What It Means to Be American
A National Conversation

Identities

What Our Gargantuan Appetite for Meat Says About America

It Symbolizes Affluence and Social Status, Showcases Regional Differences, and Reveals Shifting Attitudes Toward Health

By Wilson J. Warren
August 9, 2018

Americans have always been distinguished by their love of meat. Where does that love come from?

One short answer: our ethnic heritage. Among whites, the English and Germans were two of the greatest meat-eating cultures in Europe.

But that answer is about as satisfying as an overcooked steak. So there is a longer and tastier explanation: Americans’ relationship to meat production and consumption is long-standing, and built on core beliefs that meat is not only tasty but essential to good …

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The Sarcastic Civil War Diarist Who Chronicled the Confederacy’s Fall

Raised in Plantation Privilege, Mary Boykin Chesnut Was Unprepared for the Trauma of War and Defeat

By Mary DeCredico
August 6, 2018

“February 18, 1861…. I do not allow myself vain regrets or sad foreboding. This Southern Confederacy must be supported now by calm determination and cool brains. We have risked all, and we must play our best, for the stake is life or death.”

With that entry, Mary Boykin Chesnut began her diary, chronicling the momentous four years that encompassed the American Civil War. Chesnut’s diary is one of the most significant and intimate sources for understanding the Southern Confederacy. Chesnut …

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The Wondrous Life of America’s First Male Impersonator

Annie Hindle Scandalized and Titillated Audiences, But Her Talent Won Them Over

By Gillian Rodger
July 30, 2018

On June 6, 1886, Kerr B. Tupper, a Baptist minister in Grand Rapids, Michigan, presided over the marriage of a young couple. The groom gave his name as Charles E. Hindle and listed his profession as “actor” on the marriage license. The bride’s name was Anna Ryan. The marriage was not the first for the groom, although there was no indication on the license that he had been married before. There was also no indication that Charles Hindle was, in …

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The Enslaved Chefs Who Invented Southern Hospitality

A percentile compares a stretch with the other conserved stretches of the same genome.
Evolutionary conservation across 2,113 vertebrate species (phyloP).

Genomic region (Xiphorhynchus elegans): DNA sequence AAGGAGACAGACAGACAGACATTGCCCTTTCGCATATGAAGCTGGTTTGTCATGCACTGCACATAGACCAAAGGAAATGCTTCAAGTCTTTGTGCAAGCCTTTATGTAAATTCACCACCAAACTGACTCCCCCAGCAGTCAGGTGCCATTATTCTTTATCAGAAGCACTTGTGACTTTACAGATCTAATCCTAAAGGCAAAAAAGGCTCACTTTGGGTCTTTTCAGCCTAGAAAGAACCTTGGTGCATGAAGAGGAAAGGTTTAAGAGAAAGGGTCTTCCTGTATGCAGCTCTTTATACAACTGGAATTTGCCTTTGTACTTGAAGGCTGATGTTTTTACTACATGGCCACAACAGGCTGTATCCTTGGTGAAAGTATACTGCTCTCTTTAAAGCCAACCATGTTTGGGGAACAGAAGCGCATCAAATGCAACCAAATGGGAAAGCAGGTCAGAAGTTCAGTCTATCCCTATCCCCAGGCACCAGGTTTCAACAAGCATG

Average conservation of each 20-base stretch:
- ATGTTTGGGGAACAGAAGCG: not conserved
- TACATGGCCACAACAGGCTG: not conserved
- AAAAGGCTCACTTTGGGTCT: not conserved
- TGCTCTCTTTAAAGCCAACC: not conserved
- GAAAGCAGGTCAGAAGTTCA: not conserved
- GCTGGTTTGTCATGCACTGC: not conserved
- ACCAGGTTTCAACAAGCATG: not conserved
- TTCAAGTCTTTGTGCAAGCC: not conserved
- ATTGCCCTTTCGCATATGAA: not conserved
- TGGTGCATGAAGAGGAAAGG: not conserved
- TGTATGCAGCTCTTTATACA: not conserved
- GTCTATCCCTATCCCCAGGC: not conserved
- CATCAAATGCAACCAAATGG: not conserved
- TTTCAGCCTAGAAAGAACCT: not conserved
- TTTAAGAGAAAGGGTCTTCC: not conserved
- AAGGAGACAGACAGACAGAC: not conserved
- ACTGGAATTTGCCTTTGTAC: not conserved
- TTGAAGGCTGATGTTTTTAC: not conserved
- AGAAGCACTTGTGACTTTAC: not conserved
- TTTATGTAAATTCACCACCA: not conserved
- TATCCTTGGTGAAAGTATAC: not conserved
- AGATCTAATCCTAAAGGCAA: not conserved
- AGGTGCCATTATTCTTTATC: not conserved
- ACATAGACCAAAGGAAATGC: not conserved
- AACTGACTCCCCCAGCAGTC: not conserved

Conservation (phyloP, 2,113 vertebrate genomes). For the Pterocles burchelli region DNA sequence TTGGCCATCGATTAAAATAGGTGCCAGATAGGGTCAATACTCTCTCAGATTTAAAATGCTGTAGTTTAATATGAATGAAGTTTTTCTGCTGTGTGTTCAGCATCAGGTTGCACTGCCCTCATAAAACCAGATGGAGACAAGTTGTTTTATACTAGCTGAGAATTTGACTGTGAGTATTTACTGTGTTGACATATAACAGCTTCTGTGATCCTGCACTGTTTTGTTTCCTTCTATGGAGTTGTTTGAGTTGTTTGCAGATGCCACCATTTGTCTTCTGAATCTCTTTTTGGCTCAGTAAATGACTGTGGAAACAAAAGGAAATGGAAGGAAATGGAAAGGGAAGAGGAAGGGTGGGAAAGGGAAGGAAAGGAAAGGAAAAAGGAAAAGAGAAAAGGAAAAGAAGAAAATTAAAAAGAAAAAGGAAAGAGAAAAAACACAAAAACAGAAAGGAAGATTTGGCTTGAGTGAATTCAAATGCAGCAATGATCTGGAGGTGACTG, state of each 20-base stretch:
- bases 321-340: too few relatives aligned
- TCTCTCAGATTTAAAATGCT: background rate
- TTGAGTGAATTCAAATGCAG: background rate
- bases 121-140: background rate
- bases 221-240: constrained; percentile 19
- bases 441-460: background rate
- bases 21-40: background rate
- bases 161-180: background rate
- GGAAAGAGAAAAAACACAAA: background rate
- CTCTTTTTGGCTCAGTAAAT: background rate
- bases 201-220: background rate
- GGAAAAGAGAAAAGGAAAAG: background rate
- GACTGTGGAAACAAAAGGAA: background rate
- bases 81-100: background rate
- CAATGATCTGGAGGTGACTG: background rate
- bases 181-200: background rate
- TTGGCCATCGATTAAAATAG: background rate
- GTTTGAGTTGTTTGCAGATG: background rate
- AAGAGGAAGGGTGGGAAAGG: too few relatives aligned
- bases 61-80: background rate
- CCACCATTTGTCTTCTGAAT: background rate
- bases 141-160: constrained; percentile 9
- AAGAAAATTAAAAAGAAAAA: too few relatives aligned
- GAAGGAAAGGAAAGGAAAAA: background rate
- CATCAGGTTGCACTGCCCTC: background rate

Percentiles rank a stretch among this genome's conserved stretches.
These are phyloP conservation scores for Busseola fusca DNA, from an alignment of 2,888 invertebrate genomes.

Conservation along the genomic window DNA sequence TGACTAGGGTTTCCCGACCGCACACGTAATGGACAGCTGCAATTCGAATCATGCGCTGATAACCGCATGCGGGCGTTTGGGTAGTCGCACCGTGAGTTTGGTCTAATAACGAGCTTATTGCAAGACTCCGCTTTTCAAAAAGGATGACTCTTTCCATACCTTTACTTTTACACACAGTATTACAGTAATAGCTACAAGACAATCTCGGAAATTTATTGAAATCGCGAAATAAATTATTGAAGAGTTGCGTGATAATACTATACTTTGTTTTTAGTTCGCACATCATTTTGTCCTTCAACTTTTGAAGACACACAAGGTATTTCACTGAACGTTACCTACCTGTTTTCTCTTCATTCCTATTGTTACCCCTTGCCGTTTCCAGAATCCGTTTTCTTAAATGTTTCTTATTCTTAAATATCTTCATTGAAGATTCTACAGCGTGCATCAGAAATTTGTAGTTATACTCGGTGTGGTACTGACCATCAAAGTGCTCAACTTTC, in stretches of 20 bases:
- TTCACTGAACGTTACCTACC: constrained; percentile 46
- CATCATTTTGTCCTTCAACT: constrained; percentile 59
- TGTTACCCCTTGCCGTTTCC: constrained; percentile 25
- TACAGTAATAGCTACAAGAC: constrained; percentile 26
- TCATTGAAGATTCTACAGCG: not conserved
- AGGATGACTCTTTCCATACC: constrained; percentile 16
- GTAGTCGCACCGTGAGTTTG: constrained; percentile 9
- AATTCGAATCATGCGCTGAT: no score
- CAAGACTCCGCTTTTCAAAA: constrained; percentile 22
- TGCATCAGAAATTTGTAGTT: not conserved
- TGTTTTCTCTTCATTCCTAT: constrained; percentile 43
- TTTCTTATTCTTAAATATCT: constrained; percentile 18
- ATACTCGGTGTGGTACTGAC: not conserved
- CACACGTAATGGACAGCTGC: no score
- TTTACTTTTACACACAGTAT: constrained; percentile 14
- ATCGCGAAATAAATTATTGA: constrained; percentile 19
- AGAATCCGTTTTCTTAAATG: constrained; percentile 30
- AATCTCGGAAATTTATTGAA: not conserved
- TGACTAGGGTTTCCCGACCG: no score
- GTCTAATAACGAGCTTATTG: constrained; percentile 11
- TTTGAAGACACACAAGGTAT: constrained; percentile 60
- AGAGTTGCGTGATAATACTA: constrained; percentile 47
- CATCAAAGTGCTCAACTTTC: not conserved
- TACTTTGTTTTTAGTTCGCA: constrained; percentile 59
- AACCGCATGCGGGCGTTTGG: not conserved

Black Cooks Created the Feasts that Gave the South Its Reputation for Gracious Living 

By Kelley Fanto Deetz
July 19, 2018

“We need to forget about this so we can heal,” said an elderly white woman, as she left my lecture on the history of enslaved cooks and their influence on American cuisine.  Something I said, or perhaps everything I said, upset her.

My presentation covered 300 years of American history that started with the forced enslavement of millions of Africans, and which still echoes in our culture today, from the myth of the “happy servant” (think Aunt Jemima on the syrup …

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How Attending Elite Universities Helped Mormons Enter the Mainstream

Through Higher Education, Latter-day Saints Joined the U.S. Meritocracy and Transformed Their Own Identity

By Thomas W. Simpson
July 9, 2018

The history of Mormon “Americanization” has long puzzled those who try to understand it.

In the last quarter of the 19th century, Mormons, under immense pressure from local and federal authorities, jettisoned their utopian separatism in favor of monogamy, market capitalism, public schools, national political parties, and military service. The question is, how can any human institution—much less a religion that historian Martin Marty has called the 19th century’s “most despised large group”—change so much so quickly?

The answer lies in understanding …

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How the NFL and American Politicians Politicized (and Helped Merchandise) Pro Football